Thursday, July 21, 2011

Thursday's Parsha Tidbits - Parshas Matos

Normally, the Thursday night parsha post on this blog slot contains a thought said over by R' Frand in his satellite shiur. Since the shiur is now on hiatus through Elul, I will be substituting with divrei torah found in other sources. As always, if the p'shat appears to be incorrect, it is a result of my efforts to convey the thought that I found in the sefer.

In Matos 31:2, Moshe is told by Hashem to take revenge against the people of Midyan. Rashi brings the Sifri who explains the reason the Jews were told to take revenge against the people of Midyan and not the people of Moab. The Sifri explains that the people of Moab had a reason to go to war against the Jews, since they were concerned that the Jews were going to make life difficult for them. Meanwhile, the people of Midyan got involved in a feud that had nothing to do with them, so Hashem instructed the Jews to go to war against them.

The Yalkut Lekach Tov cites the Orchos Chayim (by way of the sefer Zichron Mayir) to explain the lowliness of of someone who gets involved in someone else's argument. When people fight, it is usually in relation to a specific item or problem. If down the road they resolve the issue, the relationship can be similarly mended. On the other hand, if there was never a basis for involvement in the feud there is no easy way to resolve the dispute, as we cannot say that now that the problem is solved, go back to the way things were.

This problem of fighting or hating for no reason (sinas chinam) is viewed as a destructive force. The gemara in Shabbos 32a writes that because one hates for no reason, a person will then have feuds within their own home, one's wife will have miscarriages and children will die.

The Yalkut Lekach Tov brings another proof to how seriously sinas chinam is viewed. In the Yom Kippur davening, after Modim we say a prayer that begins "Avinu Malkeinu Z'chor Rachamecha" (our father, our king, remember your mercy). As part of this prayer, we ask Hashem to remove an exhaustive list of problems from our midst, including pestilence, war, destruction... The last item in the list is sinas chinam. It is known from the gemara in Bava Basra 8b that lists generally go from light to heavy - thus showing how seriously sinas chinam is viewed.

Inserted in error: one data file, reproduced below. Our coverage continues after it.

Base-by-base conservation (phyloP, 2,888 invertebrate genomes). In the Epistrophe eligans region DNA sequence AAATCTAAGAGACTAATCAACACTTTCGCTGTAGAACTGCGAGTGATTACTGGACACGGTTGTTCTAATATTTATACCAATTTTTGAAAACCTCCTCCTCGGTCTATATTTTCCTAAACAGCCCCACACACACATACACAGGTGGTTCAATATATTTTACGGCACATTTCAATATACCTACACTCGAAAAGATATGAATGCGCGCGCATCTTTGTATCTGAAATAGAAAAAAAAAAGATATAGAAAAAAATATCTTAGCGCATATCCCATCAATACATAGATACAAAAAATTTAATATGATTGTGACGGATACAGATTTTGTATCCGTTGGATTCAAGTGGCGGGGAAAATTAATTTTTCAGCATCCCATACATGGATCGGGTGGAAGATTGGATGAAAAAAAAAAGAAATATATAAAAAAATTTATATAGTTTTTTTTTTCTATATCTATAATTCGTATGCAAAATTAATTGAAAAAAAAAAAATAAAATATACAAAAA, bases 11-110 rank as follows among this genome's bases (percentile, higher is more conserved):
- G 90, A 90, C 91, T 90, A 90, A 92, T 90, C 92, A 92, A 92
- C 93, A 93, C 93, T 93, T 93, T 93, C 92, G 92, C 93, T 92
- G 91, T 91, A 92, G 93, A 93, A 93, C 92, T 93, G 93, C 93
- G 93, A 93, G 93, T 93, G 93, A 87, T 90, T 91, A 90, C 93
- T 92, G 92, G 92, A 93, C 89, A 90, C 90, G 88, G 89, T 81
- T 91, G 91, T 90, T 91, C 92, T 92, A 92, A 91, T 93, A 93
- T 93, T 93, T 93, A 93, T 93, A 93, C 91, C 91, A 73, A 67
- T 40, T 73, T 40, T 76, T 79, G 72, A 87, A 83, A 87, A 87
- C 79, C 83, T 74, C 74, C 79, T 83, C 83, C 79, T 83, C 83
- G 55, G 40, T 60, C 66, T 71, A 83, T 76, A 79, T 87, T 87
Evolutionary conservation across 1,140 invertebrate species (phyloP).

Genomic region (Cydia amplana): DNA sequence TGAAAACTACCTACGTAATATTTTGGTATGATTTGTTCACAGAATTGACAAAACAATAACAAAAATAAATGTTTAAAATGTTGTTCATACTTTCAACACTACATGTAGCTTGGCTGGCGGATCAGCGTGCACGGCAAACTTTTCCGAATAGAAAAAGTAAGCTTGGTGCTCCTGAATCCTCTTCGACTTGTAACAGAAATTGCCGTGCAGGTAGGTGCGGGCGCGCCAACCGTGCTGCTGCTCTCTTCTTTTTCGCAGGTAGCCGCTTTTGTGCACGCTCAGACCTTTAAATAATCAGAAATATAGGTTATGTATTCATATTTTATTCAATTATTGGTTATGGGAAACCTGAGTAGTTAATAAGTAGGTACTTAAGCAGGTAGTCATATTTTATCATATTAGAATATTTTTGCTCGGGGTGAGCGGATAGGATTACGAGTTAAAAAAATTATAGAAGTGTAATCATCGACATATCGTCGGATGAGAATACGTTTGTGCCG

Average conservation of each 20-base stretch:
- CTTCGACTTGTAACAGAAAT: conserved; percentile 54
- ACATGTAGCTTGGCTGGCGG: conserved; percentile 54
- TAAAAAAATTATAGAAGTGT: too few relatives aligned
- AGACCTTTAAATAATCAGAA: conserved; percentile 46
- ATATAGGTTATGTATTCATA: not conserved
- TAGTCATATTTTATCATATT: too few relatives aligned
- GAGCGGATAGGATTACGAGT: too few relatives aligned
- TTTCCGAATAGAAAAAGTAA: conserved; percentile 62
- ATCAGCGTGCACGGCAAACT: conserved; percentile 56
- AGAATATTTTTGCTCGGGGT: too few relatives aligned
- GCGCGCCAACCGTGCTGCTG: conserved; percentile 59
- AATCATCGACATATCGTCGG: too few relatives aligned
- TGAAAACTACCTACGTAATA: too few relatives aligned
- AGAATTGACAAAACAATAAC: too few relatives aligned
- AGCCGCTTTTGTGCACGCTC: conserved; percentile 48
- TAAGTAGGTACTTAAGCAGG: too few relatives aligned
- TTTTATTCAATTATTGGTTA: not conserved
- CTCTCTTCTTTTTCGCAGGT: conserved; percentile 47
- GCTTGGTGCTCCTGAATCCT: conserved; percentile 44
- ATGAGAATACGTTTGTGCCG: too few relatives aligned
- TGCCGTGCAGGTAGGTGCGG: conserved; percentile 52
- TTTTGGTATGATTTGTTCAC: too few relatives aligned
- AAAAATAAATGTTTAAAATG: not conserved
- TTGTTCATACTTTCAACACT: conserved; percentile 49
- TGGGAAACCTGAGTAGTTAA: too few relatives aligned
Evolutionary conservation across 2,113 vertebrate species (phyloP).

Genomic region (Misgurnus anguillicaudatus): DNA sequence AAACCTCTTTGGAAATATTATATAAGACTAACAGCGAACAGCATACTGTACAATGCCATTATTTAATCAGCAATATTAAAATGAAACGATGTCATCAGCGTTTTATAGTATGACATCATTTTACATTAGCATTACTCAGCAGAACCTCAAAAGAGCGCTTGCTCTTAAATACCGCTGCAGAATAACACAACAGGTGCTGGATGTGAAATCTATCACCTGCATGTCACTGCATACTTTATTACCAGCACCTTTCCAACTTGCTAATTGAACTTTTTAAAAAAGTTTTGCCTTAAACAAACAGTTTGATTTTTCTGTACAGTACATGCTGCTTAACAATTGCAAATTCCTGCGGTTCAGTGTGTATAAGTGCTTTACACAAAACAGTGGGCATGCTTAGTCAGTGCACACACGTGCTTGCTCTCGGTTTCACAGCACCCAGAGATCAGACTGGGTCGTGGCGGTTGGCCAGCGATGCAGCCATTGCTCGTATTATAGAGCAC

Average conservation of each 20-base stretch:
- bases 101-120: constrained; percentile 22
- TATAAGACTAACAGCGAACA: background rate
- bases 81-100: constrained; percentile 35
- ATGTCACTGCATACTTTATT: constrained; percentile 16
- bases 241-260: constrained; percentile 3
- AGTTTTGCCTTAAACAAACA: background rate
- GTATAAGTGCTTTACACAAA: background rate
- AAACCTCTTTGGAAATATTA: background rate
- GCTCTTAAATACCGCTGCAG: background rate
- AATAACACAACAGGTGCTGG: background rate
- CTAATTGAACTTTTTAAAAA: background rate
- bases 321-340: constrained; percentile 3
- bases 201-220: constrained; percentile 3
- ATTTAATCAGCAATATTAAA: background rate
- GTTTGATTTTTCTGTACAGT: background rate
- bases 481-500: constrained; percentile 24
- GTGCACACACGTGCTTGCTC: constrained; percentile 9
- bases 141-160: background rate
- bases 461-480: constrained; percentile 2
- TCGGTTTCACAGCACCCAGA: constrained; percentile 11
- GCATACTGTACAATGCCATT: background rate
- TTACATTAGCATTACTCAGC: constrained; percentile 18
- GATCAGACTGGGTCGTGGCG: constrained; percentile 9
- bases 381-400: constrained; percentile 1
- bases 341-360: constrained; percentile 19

In order to remedy the problem of sinas chinam, the sages instruct us to engage in ahavas chinam, to love one's neighbor - not because you admire any one of his qualities, just because he is a fellow Jew. Occasionally, you will meet people who radiate ahavas chinam - the person that comes to mind as the modern day icon of ahavas chinam is R' Meir Schuster of the Heritage House, who should have refuah sheleimah. (To read more about R' Schuster, click here )

The interplay of sinas chinam and ahavas chinam can be seen in the Shoshanas Ya'acov prayer read after the megilla on Purim. The Yalkut Lecach Tov discusses how the prayer contrasts opposites - but in so doing seems to be terse. Within the prayer we say cursed is Haman who sought to destroy us, blessed is Mordechai the Jew. Why does the prayer augment Haman while merely praising Mordechai for being jewish? The answer is that even to hate a Haman (like the Midyanites in the parsha) there needs to be a reason - because he sought to destroy us. On the other hand there is no specific reason needed to justify blessing Mordechai - we should do so simply because he is a Jew, notwithstanding his admirable feats.

In this time of sorrow (as we have commenced the three weeks of mourning) we can learn from the way that Midyanites are treated and try to engage in ahavas chinam.

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1 comment:

Yaakov said...

Nice divar torah and thanks for recommending the Rav Shuster website I am using the story of the week at my shabbos table